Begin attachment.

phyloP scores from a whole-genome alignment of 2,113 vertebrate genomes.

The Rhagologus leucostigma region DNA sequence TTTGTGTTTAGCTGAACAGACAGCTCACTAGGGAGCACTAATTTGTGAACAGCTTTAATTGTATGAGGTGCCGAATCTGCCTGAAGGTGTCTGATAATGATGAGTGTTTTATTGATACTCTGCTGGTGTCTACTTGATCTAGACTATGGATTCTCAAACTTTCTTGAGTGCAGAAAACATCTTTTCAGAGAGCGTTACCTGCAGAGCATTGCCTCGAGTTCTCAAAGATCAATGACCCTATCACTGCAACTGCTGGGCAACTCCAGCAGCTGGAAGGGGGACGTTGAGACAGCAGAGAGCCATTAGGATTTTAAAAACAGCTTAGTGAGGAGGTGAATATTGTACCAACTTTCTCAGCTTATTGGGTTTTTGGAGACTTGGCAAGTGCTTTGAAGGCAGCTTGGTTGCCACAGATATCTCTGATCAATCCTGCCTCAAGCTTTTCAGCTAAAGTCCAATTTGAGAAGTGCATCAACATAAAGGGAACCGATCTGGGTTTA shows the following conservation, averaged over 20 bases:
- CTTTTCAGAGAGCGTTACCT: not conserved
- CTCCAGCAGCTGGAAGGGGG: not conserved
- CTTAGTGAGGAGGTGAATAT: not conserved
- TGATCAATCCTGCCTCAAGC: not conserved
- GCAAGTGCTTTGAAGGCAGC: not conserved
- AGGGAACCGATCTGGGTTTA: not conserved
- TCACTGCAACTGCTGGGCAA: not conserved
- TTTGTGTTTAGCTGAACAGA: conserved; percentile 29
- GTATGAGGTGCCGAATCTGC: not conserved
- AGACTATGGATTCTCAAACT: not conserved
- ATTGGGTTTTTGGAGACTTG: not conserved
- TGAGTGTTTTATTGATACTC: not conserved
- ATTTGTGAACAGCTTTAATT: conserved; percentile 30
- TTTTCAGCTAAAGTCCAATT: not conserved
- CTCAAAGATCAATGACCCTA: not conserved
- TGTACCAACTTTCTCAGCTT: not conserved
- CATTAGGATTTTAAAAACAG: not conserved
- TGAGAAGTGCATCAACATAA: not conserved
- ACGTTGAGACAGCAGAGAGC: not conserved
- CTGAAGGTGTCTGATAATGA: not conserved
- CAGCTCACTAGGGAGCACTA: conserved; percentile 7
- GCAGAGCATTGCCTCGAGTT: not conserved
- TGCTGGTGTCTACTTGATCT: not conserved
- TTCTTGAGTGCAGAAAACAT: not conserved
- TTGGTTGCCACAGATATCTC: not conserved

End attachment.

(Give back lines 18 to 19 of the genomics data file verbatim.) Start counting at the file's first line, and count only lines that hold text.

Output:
- TGTACCAACTTTCTCAGCTT: not conserved
- CATTAGGATTTTAAAAACAG: not conserved